community-fears-at-the-crossroadsFour victims of serious accidents at the intersection in recent years leant their weigh to the calls for action; Gary Kirk (8 years ago, broken ribs), Susan Banks (2 years ago, chest burns, bruises), Peter Kershaw (2 years ago, car written off), Matt Hull (6 years ago, chest and neck injuries, car written off). M024214

– Locals want action at Lance Creek intersection

MOST of the people in the crowd of more than 150 at the intersection of West Creek Road and Korumburra-Wonthaggi Road last Wednesday had previously cheated death or injury at the site.
Four of them had had their cars written off and been hospitalised by negligent drivers.
Others, not quite so lucky, weren’t around to tell their tale.
Up until now, they’ve all sucked it up, warned their families and friends of the dangers and gotten on with their lives.
All that changed last Monday afternoon when one of the district’s best known and well-loved couples, the Lukes, fell victim to a sickening collision at the site and were airlifted to Melbourne.
Someone else had simply run the stop sign in front of them and cleaned them up.
It was the last straw.
When a call went out for an impromptu protest meeting at the dangerous intersection last week, locals responded in big numbers.
Their presence was a clear indication that there is indeed a problem, a serious one requiring urgent action.
The victims of last Monday’s accident, the latest resulting from a long list of collisions, were John Luke and his wife Barbara.
Both have been tireless community contributors.
John was knocked out by the impact, broke three ribs and copped a lot of bruising around the chest. Barbara was worse off. She had a compound fracture of the lower right leg, and signs of fractures to the neck and spine. She’ll recover but will be very sore for months.
“If there’s one good thing to come out of this, it’s that mum would be proud to see so many people here trying to do something for the safety of the community,” her son Allan Tack told the assembled gathering.
Graham Bird, one of the organisers of the meeting, said he had often seen drivers going straight through the intersection at full speed despite facing a stop sign.
He said immediate action was needed, including cutting back trees so that the stop sign was visible from further back.
Someone else said warning lights and hazard signs should be added as an interim measure
But what the community wants is for the whole intersection to be redesigned and reconstructed to end the carnage.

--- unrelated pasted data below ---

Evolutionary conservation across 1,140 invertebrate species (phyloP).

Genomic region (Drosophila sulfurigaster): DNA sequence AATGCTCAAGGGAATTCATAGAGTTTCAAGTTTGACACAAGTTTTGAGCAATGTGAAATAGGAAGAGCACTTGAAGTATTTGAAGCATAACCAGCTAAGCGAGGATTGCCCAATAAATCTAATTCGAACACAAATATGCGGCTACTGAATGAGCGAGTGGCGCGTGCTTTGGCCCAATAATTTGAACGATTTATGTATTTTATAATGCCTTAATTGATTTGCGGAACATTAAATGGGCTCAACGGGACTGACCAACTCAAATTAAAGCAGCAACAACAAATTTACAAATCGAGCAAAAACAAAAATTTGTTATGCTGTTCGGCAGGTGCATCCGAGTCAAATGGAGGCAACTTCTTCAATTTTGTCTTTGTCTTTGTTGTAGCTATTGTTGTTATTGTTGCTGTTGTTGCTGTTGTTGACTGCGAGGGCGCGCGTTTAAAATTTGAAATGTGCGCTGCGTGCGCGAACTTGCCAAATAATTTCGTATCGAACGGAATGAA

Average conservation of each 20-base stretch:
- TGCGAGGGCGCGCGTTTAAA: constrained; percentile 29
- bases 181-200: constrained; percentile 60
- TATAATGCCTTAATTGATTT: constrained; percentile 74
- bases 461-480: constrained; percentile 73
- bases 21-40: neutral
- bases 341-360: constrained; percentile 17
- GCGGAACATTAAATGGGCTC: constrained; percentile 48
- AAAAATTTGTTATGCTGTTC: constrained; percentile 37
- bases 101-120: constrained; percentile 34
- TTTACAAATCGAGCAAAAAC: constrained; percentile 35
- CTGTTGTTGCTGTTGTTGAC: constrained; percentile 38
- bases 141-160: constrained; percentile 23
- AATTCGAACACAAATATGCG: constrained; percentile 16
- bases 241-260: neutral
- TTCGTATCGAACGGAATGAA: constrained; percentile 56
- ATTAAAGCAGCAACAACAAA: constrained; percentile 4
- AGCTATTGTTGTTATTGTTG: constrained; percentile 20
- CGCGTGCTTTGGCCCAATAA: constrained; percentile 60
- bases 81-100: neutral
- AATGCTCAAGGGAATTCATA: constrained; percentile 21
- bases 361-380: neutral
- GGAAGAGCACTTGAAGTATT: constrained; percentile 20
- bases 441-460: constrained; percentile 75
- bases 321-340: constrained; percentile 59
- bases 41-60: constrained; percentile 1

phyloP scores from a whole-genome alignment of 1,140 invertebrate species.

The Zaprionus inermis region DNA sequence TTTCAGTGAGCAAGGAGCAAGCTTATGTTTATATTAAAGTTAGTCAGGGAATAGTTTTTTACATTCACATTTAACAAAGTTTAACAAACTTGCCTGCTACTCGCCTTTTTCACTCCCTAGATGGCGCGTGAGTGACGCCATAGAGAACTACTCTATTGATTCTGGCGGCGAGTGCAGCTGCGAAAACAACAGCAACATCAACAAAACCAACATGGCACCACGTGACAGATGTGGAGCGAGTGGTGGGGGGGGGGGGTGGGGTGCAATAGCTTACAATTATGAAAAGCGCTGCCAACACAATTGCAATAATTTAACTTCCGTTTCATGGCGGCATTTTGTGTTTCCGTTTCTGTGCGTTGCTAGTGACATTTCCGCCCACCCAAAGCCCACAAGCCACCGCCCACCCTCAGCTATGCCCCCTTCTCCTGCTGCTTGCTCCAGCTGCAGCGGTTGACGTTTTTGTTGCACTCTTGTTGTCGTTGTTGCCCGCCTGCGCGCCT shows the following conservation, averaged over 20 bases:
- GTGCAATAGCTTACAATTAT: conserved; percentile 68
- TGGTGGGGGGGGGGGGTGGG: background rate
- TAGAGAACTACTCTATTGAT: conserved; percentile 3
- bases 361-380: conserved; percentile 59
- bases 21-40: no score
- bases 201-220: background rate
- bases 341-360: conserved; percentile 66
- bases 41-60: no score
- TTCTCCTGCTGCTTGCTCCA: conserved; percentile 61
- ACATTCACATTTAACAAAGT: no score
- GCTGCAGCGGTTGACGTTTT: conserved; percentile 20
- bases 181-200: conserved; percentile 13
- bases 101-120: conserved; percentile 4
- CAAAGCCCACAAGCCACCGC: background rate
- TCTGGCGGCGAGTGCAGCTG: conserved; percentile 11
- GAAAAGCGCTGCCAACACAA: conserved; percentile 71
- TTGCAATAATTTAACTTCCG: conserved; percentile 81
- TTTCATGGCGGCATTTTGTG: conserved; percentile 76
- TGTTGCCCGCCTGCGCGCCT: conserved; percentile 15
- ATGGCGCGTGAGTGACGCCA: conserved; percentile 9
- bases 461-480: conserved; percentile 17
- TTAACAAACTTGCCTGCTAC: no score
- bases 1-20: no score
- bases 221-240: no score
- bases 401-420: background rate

Sure, people should stop, but history shows they don’t.
“It’s not even recognised as a ‘black spot’ by VicRoads but it should be,” said someone.
“What’s it got to take to get some action? It shouldn’t have to take a fatality to get them to listen. Our community should be protected,” said another.
“One day it will be one of us,” said Graham Bird.
“At night, the trucks don’t even stop,” claimed one man, referring to heavy vehicle traffic going to the nearby abattoir.
“Most of the locals know you’ve got to slow down here but others just go straight through.”
Local resident and victim of the dangerous intersection two years ago, Susan Banks, knows that only too well.
“I was going into Wonthaggi when I was t-boned by a car coming through the stop sign. My car was written off and I had neck and chest burns from the seat belt. I was saved by the airbags,”
she said.
“There were a couple of young blokes in the car who said they didn’t see the stop sign.”

What’s happening

Things are moving fast already.
Clare Le Serve, a candidate for Bass in the next State election, is getting on to the shire to have the trees trimmed and will be visiting the site this week.
Local MP Ken Smith and Liberal candidate Brian Paynter have been lobbied about the need for action. They’re also likely to visit.
A Facebook page is being started and organisers are requesting that victims email their near-miss stories to a special email address: lancecreekintersection@gmail.com
“It’s all about putting pressure on the pollies and to a lesser extent the shire to get something done,” said Graham Bird.
“Hopefully that means cutting back some trees and warning signs initially but then a full redesign of the intersection at a later date,” he said.

And another thing

A complicating factor at the Lance Creek intersection is Bird Road.
This smaller side road hits the eastern part of the intersection of these two main roads creating access problems for local residents and dangers for passing motorists.
“I nearly got wiped out there one day waiting for a truck to turn. Nearly everyone has had a near miss at one time or another,” said George Bird.